Monday, May 28, 2007

Skeptic becomes sold on TNIV

Kristy has been Frustrated by Bibles. She's been searching for a version she could trust and feel comfortable with. She blogs:
One of my problems lately has been an over-awareness of translation. I could feel the interpretation of the translators working under the surface of the text, and it made me skeptical. How could I be sure that the translator hadn't been fidgeting with the meaning of the text? I knew this was a problem, and I wanted to make sure that I could trust as much as possible whatever version I bought.

On a whim, I decided to investigate the TNIV. I heard horrible things about it, but I wanted to make sure it was as bad as I heard. To my surprise, of all the translations that I had read, it was the one that made me feel the least skeptical. I really have no idea why that was. I started reading Luke, and I looked up and found myself at chapter four, sucked into the story. I was surprised, but I was sold, so I skipped off to Borders to claim a copy.

Read the rest of her post to find what happened.

6 comments:

anonymous said...

I'm mystified by ythe title for this post. Kristy planned to buy a TNIV, but after concluding that Zondervan made the worst Bibles, she decided to buy a NRSV. Shouldn't the title of the post be: "Believer cannot find an acceptable copy of TNIV, and becomes sold on NRSV."

Of all the Bibles on the shelf at Borders, the ones published by Zondervan were the worst. There were by far many more pop-up boxes and section headings per page than any other publisher I picked up. I was greatly disappointed. Since the TNIV is only published by Zondervan, I walked out of Borders with a Catholic edition of the NRSV. It was better than the rest, but I was still settling.

Wayne Leman said...

Yes, Anon. You make a good point. The title of my post comes from Kristy herself who said:

"I was surprised, but I was sold, so I skipped off to Borders to claim a copy."

She became sold on the text of the TNIV. But she just could not find an edition acceptable to her at Borders.

The harshest criticism leveled at the TNIV since it was published has been about its text. More recently, people like Rick Mansfield who are already sold on the text of the TNIV, but are much more adept at judging Bible formats and bindings than I am, have been interacting with Zondervan to try to get better editions of the TNIV.

Sorry for mixing apples and oranges in my post.

Do clothes make the man? Well, probably not, but they can sure make the man look better.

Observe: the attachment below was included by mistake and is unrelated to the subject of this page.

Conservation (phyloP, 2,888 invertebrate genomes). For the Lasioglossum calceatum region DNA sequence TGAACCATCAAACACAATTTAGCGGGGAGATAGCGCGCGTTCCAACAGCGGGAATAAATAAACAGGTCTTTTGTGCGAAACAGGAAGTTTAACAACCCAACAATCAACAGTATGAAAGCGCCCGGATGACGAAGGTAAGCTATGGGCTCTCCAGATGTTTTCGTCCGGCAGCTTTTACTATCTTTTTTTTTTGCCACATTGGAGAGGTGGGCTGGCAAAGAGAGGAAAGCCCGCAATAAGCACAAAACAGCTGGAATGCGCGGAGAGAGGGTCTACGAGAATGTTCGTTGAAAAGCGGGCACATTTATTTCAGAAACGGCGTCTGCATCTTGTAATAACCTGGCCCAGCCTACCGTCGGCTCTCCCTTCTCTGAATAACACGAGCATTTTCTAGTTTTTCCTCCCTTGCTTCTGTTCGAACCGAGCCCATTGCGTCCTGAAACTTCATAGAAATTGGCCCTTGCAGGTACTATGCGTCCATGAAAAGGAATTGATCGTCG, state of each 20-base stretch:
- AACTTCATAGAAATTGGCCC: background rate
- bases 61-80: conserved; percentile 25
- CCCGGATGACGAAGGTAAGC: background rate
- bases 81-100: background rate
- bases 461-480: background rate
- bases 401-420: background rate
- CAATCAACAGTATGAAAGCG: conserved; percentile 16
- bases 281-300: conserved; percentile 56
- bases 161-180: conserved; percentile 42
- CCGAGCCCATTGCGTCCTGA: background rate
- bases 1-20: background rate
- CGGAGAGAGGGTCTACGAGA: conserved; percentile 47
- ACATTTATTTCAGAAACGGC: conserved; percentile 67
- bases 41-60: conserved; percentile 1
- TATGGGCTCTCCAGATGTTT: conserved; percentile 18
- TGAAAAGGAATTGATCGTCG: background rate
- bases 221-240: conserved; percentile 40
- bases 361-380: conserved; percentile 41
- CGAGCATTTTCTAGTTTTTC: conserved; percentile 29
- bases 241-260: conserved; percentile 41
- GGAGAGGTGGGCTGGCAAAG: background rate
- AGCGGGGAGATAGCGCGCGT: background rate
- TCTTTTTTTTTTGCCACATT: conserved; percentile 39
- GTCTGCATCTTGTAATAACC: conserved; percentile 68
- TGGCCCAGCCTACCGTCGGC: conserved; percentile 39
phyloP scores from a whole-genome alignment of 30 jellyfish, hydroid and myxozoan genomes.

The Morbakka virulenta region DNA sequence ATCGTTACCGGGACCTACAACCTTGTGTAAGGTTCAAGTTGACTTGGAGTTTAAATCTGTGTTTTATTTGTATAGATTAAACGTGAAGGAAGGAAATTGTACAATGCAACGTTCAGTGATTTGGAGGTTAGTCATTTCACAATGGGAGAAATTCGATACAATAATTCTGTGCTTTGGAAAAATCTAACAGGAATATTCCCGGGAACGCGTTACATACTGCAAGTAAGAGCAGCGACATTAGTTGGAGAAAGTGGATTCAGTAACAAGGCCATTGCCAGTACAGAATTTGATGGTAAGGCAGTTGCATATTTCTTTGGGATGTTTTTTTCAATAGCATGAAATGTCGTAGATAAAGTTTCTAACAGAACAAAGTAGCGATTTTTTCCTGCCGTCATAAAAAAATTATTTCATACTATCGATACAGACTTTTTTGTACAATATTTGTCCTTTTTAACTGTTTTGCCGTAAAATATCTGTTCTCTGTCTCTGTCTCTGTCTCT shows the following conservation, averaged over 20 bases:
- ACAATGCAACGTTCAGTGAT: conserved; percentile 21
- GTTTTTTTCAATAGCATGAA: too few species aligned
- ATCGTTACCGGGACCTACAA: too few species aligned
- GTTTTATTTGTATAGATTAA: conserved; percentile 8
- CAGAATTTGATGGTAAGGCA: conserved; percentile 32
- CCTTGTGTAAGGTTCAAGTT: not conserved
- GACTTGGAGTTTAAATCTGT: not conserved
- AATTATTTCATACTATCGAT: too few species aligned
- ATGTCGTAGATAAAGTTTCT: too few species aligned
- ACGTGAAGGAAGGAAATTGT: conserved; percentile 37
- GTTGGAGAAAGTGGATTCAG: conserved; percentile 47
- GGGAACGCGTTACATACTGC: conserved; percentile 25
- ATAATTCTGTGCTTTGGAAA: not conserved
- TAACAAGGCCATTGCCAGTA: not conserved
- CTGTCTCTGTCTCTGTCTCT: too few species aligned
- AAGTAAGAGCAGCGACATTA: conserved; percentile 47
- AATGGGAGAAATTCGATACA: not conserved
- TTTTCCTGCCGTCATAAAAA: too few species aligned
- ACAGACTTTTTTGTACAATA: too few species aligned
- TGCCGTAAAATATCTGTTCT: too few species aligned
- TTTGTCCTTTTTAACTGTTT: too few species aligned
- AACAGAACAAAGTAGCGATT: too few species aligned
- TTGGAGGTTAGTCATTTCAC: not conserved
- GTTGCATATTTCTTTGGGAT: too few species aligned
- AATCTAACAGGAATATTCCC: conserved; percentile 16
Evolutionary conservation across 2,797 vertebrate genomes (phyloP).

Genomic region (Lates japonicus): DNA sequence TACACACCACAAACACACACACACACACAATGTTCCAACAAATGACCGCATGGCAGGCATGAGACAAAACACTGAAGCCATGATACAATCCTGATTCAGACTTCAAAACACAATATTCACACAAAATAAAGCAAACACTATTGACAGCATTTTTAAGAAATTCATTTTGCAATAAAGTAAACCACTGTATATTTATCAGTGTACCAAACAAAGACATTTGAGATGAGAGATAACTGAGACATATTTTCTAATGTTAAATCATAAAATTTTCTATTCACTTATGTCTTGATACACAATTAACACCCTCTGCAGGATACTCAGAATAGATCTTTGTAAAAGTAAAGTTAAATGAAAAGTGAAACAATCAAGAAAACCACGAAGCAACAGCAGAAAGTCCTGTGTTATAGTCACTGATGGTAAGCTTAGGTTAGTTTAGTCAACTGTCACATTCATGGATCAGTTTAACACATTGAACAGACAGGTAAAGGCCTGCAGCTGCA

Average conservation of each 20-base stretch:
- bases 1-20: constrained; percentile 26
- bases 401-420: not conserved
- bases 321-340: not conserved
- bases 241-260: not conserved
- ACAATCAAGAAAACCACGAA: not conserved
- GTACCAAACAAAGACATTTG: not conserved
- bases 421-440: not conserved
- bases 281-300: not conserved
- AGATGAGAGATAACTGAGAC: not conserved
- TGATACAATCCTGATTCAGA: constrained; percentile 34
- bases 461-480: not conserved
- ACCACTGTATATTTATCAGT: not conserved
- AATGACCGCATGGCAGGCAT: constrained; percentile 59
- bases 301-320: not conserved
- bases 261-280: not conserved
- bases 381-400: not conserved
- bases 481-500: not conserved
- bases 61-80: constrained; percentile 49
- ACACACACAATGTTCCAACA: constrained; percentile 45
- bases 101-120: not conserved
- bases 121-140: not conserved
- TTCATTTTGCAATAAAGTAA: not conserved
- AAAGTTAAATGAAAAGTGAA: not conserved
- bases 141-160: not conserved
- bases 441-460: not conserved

MissionalGirl said...

i completely understand why kristy chose as she did...i settled for a basic thinline edition...i'm holding out for the reference edition coming out and since i dont want another study bible...zondervan hopefully is listening to concerns about the quality of bible formats and editions that they've released so far...

R. Mansfield said...

Wayne said, "people like Rick Mansfield who are already sold on the text of the TNIV, but are much more adept at judging Bible formats and bindings than I am, have been interacting with Zondervan to try to get better editions of the TNIV."

Yes, but I've been interacting with them for over a year, and I feel that I've yet to have any direct influence.

Although I was shown early proofs last year of the TNIV Reference Bible and made numerous suggestions, not one of them was followed.

Wayne also said, "Do clothes make the man? Well, probably not, but they can sure make the man look better.

It's more than just clothes here. The TNIV was released with the 18-34 crowd exclusively targeted. A lot of the editions were "cool" looking, and fine for reading, but none were suitable for preaching or teaching out of because of the small typesize, with the possible exception of the thinline XL.

You know, here's an example. I like the TNIV Strive Bible for Men. I've used it quite a bit in our men's ministry at church. Recently I got the leather edition of it I like it so much. It's got a lot going for it because it's not a thinline Bible, it has a single-column text. But the downside is that the text itself is too stinkin' small! I could never use it as a primary teaching Bible. It hits almost all my checkboxes, but like a lot of these Bibles it seems that something's missing.

The TNIV Reference Bible looks like it will be a good solution to some of these woes assuming it doesn't come out as a thinline (I've still heard nothing, almost a week to the day that I was told I'd hear something the next day).

And I imagine I'll use the TNIV Reference as my main TNIV, but even then, I still need a wide margin if I'm ever truly going to make the TNIV my primary Bible.

Peter Kirk said...

What a contrast with Crossway who seem so willing to produce custom editions of ESV. I much prefer TNIV to ESV, but the ESV certainly has the edge on this kind of thing.

anonymous said...

The Reformation Study Bible is published by Ligonier, not Crossway. Nonetheless, Crossway is certainly open to customer suggestions and feedback.